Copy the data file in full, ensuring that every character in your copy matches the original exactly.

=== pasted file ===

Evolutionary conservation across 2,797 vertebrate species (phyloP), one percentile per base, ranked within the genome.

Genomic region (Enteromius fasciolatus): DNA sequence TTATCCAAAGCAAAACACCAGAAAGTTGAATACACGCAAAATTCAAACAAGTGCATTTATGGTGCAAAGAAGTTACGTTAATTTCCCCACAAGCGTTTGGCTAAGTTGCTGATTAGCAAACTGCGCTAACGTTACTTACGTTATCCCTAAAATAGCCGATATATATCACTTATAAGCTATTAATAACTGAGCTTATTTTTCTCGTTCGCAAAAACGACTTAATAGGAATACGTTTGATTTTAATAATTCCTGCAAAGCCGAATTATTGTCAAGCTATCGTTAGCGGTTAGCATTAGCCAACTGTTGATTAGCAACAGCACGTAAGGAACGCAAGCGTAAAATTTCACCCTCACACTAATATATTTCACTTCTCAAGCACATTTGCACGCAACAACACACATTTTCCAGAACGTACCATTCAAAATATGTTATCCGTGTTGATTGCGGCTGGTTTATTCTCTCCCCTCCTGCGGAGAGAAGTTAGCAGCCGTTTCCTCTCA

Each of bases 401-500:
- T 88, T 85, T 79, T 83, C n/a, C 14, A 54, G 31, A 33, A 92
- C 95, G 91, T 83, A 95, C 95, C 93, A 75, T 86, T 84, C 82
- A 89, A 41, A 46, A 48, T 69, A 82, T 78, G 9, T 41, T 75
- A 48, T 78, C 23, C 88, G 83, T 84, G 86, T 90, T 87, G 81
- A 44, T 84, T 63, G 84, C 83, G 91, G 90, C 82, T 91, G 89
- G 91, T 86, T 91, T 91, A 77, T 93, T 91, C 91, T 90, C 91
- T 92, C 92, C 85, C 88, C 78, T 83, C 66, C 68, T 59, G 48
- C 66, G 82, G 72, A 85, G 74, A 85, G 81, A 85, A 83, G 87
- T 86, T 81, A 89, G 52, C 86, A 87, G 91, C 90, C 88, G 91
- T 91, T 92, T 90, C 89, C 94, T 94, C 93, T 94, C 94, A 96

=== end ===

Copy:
Evolutionary conservation across 2,797 vertebrate species (phyloP), one percentile per base, ranked within the genome.

Genomic region (Enteromius fasciolatus): DNA sequence TTATCCAAAGCAAAACACCAGAAAGTTGAATACACGCAAAATTCAAACAAGTGCATTTATGGTGCAAAGAAGTTACGTTAATTTCCCCACAAGCGTTTGGCTAAGTTGCTGATTAGCAAACTGCGCTAACGTTACTTACGTTATCCCTAAAATAGCCGATATATATCACTTATAAGCTATTAATAACTGAGCTTATTTTTCTCGTTCGCAAAAACGACTTAATAGGAATACGTTTGATTTTAATAATTCCTGCAAAGCCGAATTATTGTCAAGCTATCGTTAGCGGTTAGCATTAGCCAACTGTTGATTAGCAACAGCACGTAAGGAACGCAAGCGTAAAATTTCACCCTCACACTAATATATTTCACTTCTCAAGCACATTTGCACGCAACAACACACATTTTCCAGAACGTACCATTCAAAATATGTTATCCGTGTTGATTGCGGCTGGTTTATTCTCTCCCCTCCTGCGGAGAGAAGTTAGCAGCCGTTTCCTCTCA

Each of bases 401-500:
- T 88, T 85, T 79, T 83, C n/a, C 14, A 54, G 31, A 33, A 92
- C 95, G 91, T 83, A 95, C 95, C 93, A 75, T 86, T 84, C 82
- A 89, A 41, A 46, A 48, T 69, A 82, T 78, G 9, T 41, T 75
- A 48, T 78, C 23, C 88, G 83, T 84, G 86, T 90, T 87, G 81
- A 44, T 84, T 63, G 84, C 83, G 91, G 90, C 82, T 91, G 89
- G 91, T 86, T 91, T 91, A 77, T 93, T 91, C 91, T 90, C 91
- T 92, C 92, C 85, C 88, C 78, T 83, C 66, C 68, T 59, G 48
- C 66, G 82, G 72, A 85, G 74, A 85, G 81, A 85, A 83, G 87
- T 86, T 81, A 89, G 52, C 86, A 87, G 91, C 90, C 88, G 91
- T 91, T 92, T 90, C 89, C 94, T 94, C 93, T 94, C 94, A 96